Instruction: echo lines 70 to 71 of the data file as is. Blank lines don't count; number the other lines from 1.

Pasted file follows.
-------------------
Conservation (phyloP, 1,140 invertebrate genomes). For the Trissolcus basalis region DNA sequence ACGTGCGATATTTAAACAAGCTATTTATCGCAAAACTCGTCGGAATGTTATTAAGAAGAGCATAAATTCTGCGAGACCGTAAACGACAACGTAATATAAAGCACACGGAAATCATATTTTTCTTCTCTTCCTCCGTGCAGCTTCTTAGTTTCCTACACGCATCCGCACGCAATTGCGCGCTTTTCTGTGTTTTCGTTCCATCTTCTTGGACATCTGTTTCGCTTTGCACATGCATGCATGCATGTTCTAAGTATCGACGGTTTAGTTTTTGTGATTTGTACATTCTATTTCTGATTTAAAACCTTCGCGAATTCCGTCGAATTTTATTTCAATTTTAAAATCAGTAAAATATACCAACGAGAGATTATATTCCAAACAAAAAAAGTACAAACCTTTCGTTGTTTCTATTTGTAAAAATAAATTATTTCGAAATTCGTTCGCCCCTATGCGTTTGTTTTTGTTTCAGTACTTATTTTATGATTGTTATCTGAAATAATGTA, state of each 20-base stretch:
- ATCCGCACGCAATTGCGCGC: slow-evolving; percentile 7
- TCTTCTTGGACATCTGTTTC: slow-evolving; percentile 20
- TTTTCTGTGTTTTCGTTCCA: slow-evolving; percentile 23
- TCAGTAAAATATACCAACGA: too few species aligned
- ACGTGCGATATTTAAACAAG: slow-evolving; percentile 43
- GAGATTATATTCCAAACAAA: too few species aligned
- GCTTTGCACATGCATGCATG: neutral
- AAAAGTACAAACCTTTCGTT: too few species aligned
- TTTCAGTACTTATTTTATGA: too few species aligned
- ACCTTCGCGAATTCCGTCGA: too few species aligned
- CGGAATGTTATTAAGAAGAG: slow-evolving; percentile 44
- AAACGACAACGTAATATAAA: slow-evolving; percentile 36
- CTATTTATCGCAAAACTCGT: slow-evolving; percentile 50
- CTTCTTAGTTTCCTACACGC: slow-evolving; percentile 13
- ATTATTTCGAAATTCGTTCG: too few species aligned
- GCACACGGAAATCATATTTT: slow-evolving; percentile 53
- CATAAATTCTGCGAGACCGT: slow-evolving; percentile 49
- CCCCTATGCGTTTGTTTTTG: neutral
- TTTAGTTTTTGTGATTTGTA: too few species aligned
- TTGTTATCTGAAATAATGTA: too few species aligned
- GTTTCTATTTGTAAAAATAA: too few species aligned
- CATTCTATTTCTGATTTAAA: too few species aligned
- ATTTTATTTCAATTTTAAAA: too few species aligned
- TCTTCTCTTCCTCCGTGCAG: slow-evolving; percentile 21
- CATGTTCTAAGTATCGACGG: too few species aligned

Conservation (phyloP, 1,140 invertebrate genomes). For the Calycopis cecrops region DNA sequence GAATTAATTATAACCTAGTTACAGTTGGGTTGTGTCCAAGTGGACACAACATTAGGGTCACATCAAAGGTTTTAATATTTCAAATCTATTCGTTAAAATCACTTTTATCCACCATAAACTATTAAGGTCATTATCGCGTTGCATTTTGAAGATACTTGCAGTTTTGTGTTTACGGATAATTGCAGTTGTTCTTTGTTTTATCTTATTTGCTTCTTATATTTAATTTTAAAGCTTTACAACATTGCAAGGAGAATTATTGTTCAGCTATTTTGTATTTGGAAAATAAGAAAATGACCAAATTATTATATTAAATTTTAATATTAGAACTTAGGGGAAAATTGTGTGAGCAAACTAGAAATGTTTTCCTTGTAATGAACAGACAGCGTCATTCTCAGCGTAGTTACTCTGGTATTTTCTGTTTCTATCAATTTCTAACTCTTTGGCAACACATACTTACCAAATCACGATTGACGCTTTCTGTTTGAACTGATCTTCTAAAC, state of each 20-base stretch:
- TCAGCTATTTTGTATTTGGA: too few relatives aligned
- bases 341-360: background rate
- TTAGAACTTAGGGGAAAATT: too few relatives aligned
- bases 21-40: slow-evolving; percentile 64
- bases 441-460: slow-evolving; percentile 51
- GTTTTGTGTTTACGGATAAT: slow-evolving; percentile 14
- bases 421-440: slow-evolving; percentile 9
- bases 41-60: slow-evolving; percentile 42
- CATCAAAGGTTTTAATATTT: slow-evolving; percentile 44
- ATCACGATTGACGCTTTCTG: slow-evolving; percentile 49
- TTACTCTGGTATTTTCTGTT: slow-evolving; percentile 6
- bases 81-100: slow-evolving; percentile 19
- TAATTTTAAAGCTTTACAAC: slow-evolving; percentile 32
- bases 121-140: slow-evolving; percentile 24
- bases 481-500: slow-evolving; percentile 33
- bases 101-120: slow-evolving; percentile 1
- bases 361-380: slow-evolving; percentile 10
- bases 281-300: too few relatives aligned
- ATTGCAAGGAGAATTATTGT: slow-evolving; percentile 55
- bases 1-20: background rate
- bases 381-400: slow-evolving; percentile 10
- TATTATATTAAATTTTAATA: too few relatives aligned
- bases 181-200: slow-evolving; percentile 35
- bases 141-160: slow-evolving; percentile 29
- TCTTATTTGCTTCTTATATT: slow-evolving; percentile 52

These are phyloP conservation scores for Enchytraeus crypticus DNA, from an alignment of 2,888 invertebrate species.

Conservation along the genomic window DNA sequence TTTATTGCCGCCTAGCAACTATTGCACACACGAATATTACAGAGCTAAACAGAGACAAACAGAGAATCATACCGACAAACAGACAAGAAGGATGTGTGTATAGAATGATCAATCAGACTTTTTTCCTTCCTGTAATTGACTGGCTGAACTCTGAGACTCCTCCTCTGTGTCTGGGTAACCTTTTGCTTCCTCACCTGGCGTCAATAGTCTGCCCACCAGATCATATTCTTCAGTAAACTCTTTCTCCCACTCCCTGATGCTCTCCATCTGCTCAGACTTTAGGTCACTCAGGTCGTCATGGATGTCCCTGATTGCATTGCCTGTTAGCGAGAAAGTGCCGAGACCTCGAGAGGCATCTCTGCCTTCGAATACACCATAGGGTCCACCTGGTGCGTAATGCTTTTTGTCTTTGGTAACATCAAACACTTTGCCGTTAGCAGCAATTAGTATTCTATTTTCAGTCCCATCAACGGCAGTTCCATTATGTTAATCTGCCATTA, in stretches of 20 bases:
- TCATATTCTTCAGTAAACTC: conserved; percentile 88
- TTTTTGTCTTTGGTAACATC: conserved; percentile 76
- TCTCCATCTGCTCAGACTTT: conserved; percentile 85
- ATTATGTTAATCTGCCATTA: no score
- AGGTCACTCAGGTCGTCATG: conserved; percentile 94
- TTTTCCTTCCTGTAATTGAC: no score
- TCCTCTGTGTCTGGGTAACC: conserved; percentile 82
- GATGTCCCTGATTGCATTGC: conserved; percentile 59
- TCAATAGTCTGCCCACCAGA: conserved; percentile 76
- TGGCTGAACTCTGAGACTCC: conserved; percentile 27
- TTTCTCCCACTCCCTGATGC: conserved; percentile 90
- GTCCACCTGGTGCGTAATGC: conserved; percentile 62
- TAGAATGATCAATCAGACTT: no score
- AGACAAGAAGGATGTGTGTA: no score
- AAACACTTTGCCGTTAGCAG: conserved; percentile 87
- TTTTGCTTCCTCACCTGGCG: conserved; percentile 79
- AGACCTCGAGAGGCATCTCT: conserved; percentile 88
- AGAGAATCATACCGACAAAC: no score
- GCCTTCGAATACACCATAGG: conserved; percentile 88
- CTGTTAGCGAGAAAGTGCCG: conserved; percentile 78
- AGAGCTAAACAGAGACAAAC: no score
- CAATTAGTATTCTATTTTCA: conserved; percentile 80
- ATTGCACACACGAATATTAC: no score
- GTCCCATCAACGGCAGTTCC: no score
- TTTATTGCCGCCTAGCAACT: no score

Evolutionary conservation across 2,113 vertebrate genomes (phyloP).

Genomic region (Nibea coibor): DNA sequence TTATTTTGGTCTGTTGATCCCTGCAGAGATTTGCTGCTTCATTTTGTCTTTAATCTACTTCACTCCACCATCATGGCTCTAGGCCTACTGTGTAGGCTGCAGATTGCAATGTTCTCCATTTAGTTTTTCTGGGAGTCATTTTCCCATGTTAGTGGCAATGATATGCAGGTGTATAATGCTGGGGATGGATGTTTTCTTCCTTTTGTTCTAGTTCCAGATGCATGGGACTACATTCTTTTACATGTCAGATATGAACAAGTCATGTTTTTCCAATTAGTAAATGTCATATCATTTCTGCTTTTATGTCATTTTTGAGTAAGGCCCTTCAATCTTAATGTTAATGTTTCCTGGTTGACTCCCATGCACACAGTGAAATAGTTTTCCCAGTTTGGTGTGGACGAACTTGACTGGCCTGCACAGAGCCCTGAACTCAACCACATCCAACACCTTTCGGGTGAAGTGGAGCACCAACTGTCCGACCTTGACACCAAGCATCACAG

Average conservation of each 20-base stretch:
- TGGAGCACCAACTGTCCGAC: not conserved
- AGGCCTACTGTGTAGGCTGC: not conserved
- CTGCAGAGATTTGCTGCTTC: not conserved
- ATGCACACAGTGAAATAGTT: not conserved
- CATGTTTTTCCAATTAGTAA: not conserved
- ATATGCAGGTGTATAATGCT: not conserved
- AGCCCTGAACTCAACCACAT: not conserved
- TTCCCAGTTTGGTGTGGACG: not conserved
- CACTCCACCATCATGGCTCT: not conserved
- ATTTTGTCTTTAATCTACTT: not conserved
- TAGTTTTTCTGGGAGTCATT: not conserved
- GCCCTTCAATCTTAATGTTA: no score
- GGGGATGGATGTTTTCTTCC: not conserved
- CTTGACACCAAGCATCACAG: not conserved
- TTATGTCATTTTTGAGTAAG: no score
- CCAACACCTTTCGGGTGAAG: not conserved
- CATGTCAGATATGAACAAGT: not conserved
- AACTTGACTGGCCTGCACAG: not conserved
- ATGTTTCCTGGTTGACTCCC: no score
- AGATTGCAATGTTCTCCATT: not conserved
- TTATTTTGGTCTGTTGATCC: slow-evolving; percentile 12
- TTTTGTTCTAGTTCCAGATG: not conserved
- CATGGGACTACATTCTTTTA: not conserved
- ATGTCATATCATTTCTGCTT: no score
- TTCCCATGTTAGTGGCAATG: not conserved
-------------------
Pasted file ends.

- TTTTGCTTCCTCACCTGGCG: conserved; percentile 79
- AGACCTCGAGAGGCATCTCT: conserved; percentile 88